10 Tips For Late-Season Deer Drives

by Gerald Almy #1 – Don’t Add Noise Banging pots or barking like a dog usually hurts your chances because … Continued

by Gerald Almy

#1 – Don’t Add Noise
Banging pots or barking like a dog usually hurts your chances because it gives away your position. It’s better to have a big buck guessing where you are. And when he does move, you want him walking past the posters–not hightailing it because he’s scared out of his wits.

#2 – Pause Occasionally
Halt your progress when you come to a promising thicket. A skulking buck will think you’ve seen him, get nervous, and start moving.

#3 – Use the Wind
Everyone knows to post blockers downwind and drivers upwind. But you can use a breeze to your advantage before you even start the push. Have drivers get in position and hang out upwind for a while. Their scent may be all it takes to nudge deer past the posters.
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4 – Find Funnels**

Funnels are fundamental to stand hunting, but deer also follow them when fleeing drivers. Strips of timber, gullies, saddles, drainage ditches, and brushy fencerows are great spots to post.

#5 – Make Sanctuaries
Put a few choice areas of security cover off-limits from day one. Bucks pressured elsewhere will move into them–and be there when you’re finally ready to push.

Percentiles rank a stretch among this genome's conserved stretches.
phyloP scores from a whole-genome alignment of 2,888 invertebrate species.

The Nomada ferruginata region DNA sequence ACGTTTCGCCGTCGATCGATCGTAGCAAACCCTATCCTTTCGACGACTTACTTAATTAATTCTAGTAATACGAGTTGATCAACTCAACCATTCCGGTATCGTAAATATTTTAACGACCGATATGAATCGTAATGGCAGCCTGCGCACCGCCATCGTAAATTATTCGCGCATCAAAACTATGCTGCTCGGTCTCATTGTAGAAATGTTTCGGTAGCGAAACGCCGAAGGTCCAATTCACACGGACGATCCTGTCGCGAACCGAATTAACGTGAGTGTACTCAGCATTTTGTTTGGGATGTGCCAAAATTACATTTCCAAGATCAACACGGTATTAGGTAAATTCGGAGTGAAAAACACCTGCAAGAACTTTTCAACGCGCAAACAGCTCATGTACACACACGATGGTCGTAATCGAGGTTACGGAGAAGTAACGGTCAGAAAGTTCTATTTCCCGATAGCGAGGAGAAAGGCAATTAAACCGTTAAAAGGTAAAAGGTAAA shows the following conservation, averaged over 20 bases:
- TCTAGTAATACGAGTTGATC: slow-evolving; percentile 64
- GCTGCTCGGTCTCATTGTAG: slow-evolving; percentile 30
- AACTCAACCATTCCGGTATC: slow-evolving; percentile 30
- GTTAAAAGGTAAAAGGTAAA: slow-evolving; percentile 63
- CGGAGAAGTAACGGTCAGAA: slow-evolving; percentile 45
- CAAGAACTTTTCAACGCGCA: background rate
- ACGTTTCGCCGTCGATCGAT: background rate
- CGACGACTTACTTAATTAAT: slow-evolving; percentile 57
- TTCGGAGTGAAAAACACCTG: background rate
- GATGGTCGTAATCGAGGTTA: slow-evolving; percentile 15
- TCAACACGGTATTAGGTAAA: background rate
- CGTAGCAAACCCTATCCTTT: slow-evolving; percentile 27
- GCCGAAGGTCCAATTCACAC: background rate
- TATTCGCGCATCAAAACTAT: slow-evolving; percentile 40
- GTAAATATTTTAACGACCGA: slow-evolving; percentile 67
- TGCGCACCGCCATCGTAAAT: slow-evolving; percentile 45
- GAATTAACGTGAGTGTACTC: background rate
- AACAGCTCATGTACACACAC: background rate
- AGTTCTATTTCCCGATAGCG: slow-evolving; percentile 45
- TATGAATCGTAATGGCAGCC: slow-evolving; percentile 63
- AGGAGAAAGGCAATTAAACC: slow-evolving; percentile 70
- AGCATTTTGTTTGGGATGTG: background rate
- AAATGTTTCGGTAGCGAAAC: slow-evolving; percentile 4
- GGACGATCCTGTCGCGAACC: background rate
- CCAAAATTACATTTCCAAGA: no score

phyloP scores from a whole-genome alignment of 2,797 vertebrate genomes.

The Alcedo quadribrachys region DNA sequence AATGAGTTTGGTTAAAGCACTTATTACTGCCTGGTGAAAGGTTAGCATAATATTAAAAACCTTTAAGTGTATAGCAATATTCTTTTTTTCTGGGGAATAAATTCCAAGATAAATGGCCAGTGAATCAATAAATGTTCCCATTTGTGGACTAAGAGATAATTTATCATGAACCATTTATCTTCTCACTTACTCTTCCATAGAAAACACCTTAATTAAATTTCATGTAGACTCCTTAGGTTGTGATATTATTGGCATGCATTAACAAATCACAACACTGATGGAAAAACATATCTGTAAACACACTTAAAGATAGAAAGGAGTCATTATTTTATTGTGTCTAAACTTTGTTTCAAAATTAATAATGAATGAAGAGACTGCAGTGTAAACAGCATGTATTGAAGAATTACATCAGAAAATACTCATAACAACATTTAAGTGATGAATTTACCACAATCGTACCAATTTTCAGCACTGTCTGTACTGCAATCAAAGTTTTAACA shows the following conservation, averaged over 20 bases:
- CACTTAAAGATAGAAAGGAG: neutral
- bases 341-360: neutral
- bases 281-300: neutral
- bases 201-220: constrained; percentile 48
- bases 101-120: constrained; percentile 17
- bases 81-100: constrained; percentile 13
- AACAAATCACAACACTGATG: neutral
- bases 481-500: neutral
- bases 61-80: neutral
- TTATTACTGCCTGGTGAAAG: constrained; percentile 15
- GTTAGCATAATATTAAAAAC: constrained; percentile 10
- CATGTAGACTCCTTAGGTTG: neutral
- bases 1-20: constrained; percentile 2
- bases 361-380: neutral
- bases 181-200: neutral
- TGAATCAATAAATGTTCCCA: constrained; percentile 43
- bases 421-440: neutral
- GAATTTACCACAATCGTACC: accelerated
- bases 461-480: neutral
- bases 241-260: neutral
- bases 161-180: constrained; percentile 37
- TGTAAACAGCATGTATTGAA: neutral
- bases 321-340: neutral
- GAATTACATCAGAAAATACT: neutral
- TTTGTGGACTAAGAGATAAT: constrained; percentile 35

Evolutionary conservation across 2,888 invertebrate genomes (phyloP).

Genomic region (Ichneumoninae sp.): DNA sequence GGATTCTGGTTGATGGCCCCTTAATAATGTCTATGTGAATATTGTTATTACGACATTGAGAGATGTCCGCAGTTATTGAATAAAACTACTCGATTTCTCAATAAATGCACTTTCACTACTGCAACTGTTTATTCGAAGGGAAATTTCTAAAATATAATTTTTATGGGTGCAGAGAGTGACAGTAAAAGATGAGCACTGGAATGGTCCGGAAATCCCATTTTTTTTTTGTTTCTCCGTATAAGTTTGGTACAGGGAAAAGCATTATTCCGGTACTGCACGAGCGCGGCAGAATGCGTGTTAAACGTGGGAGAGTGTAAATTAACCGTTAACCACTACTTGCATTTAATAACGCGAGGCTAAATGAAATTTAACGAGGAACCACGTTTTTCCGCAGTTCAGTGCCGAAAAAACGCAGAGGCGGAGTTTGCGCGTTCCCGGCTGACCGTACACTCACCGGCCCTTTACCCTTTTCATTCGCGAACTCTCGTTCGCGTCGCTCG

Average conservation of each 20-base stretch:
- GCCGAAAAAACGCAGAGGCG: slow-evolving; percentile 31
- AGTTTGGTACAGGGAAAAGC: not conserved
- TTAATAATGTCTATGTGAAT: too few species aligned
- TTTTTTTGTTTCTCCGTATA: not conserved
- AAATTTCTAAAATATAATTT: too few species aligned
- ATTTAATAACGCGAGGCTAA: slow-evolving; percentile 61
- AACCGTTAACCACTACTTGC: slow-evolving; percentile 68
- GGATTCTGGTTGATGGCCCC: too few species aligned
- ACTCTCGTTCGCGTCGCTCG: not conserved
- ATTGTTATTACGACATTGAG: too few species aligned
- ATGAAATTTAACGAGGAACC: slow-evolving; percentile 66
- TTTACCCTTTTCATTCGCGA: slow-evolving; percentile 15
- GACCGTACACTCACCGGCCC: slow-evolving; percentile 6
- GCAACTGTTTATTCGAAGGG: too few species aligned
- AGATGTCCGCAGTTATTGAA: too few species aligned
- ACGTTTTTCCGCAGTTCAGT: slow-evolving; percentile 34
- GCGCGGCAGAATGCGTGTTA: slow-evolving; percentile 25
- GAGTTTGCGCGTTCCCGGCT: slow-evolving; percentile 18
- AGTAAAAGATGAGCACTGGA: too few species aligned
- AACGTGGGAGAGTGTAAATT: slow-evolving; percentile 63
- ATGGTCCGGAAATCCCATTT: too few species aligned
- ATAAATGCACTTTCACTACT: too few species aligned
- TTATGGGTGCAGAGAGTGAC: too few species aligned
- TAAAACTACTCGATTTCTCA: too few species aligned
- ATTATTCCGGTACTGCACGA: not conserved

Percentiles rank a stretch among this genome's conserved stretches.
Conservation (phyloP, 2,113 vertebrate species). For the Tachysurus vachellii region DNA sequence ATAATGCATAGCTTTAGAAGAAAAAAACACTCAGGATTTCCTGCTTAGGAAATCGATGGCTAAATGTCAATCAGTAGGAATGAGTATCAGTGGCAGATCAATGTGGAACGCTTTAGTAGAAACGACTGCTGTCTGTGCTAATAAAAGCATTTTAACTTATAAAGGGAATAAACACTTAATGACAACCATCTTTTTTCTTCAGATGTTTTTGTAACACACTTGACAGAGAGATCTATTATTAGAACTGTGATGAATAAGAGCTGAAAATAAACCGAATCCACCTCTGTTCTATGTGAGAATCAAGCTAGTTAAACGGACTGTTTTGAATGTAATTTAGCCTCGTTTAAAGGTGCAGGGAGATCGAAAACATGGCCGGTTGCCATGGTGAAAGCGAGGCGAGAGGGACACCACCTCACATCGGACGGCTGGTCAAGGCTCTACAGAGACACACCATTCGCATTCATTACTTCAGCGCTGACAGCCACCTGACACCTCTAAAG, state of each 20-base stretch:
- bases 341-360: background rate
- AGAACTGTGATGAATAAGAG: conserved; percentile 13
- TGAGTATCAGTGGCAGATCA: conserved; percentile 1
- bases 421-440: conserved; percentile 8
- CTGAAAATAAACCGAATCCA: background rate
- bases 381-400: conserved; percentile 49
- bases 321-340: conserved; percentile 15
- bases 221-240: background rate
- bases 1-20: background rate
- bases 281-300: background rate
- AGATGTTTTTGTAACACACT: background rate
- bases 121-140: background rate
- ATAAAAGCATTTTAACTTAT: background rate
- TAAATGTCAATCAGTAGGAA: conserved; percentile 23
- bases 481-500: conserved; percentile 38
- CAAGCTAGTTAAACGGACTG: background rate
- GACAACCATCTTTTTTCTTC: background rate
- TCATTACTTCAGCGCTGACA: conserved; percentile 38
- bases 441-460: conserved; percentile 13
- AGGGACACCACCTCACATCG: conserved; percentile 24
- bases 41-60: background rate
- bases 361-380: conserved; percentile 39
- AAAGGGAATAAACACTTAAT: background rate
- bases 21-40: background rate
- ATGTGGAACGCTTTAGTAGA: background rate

#6 – Drive in Reverse
When you’re hunting a draw or a finger of woods that juts out from the main cover, try driving into the wind. That is, slowly still-hunt toward the narrow end of the draw or finger as another hunter or two post downwind, just inside the main cover, to catch bucks slipping out the back door.

#7 – Find Natural Blockers
Take advantage of any natural features that block bucks from fleeing in a given direction, thus helping steer them toward your posters. A deep river, rock face, or ravine are good examples.

#8 – Post Blockers Early
Sensing distant noise or movement, heavily hunted deer sometimes realize something is up and sneak out before the drive even begins. Avoid this by positioning posters extra early–before drivers even start to line up for the push.

#9 – Watch the Weather
When it’s snowing sideways, raining buckets, brutally cold, or unusually hot, bucks tend to hole up in thickets, making drives especially productive.

#10 – Yell
Finally, if a driven buck comes tearing past you too fast for a good shot, try yelling, “Hey buck!” You’ve got nothing to lose. He’s either going to run out of your life forever, or, if you’re lucky, he may pause to look or at least slow down, offering a better shot.